The latest update fixes vulnerabilities found in Adobe Flash Player 10.2.159.1 and earlier which can cause the software to crash and potentially allow an attacker to take control of the affected system. In addition to Mac OS X, Flash Player 10.3 is available for Windows, Android, and Linux.
"In the past, Mac users often had trouble keeping up with Flash Player updates since the Mac OS and Flash Player ship schedules are not in sync," Adobe employees Peleus Uhley and Lindsey Wegrzyn wrote in an official blog post. "With this new feature, Flash Player will automatically check each week for new updates and notify the user when new updates are available. This feature matches the auto-update notification capability previously implemented on Microsoft Windows."
In addition to automatic update notifications, users will also be able to more easily clear locally saved files, also known as "Flash cookies," within a browser's privacy settings. The latest version also adds the ability to natively access streamlined controls for privacy, security and storage settings in any platform's local control panel. On a Mac, this can be found in System Preferences.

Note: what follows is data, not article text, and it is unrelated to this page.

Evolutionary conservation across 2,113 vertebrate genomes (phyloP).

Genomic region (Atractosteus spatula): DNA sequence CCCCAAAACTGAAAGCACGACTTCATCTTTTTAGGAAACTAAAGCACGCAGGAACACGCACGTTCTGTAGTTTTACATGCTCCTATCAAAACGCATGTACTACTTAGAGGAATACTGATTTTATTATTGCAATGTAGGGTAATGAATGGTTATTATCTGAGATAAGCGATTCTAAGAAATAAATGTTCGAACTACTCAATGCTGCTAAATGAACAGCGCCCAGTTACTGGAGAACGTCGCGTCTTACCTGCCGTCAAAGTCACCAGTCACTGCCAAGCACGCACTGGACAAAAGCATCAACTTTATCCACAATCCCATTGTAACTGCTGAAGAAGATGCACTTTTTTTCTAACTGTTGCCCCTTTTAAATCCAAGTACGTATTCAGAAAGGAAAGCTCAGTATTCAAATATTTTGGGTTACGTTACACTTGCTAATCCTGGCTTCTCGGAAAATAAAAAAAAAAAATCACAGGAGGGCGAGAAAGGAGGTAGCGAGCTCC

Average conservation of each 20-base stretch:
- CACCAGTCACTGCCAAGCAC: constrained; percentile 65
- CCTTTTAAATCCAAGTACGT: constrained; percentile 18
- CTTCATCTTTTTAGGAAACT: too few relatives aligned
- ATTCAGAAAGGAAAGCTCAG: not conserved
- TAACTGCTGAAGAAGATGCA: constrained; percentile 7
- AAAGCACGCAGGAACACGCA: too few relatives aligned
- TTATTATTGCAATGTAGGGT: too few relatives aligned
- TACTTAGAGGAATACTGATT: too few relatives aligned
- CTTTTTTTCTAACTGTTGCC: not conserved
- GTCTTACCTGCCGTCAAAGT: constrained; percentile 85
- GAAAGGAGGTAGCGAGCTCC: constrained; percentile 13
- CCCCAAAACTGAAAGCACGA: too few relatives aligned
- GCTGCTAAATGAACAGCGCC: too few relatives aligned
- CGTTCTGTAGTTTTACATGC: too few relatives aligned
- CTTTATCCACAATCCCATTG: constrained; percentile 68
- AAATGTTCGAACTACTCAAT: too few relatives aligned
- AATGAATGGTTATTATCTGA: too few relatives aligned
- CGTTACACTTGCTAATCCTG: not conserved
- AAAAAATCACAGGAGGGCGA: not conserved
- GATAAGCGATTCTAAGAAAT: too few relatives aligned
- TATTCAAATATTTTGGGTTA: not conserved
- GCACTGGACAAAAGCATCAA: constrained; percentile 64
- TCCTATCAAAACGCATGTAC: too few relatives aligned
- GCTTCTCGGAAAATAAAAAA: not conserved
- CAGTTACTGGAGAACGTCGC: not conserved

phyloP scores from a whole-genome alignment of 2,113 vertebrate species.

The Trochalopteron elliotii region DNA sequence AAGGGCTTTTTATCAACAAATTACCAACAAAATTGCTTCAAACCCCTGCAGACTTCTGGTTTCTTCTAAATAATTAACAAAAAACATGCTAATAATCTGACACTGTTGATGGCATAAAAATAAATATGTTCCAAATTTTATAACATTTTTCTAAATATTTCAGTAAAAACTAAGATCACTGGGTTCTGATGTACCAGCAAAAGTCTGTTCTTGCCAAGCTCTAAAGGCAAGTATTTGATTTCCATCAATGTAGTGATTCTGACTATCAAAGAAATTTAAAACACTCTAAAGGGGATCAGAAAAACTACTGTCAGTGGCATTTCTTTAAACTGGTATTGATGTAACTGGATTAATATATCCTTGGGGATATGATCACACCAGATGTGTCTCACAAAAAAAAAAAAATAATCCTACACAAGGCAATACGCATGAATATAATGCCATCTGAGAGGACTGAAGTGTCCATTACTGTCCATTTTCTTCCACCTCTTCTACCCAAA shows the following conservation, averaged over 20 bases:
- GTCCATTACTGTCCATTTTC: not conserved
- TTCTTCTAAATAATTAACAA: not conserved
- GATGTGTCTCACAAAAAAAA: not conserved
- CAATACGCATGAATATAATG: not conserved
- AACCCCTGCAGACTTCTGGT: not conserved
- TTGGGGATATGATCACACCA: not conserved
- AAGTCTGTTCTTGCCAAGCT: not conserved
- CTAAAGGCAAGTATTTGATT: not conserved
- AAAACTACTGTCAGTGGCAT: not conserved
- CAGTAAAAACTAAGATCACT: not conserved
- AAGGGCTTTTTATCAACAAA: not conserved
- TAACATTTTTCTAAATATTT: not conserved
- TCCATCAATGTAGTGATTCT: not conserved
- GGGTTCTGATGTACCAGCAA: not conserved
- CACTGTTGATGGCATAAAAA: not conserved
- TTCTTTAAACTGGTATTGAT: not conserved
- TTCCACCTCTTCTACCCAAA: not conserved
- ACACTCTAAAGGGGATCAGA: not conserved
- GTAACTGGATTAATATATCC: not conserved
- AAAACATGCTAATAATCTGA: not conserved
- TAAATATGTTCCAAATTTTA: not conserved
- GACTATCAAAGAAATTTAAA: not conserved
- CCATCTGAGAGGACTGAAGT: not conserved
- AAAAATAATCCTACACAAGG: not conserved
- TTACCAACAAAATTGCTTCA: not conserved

Other features of the update, according to Adobe, include:
Media measurement (desktop only) Measuring video usage just got easier. Using Adobe SiteCatalyst with Flash Player 10.3, developers can implement video analytics for websites with as little as two lines of code for the first time. Media Measurement for Flash Player allows companies to get real-time, aggregated reporting of how their video content is distributed, what their audience reach is, and how much video is played. Mobile support will be available in an upcoming release.
Acoustic echo cancellation (desktop only) With Flash Player 10.3, developers can create real-time online collaboration experiences with high-quality audio for telephony, in-game voice chat, and group conferencing applications. Developers can take advantage of acoustic echo cancellation, noise suppression, voice activity detection, and automatic compensation for various microphone input levels. End users will be able to experience higher quality audio facilitating smoother conversation flow, without using a headset.
The security of Flash has been a sticking point for Apple in an ongoing feud with Adobe, as the Cupertino, Calif., company has refused to allow Flash onto its iOS-based devices like the iPhone. Last October, Apple took the issue one step further and began shipping its Macs without Flash preinstalled.
Apple justified the change by stating that the move ensures that users will install the most up to date version of Flash when they set up their Mac. The company also revealed that Flash was responsible for more than half of the security vulnerabilities in Mac OS X.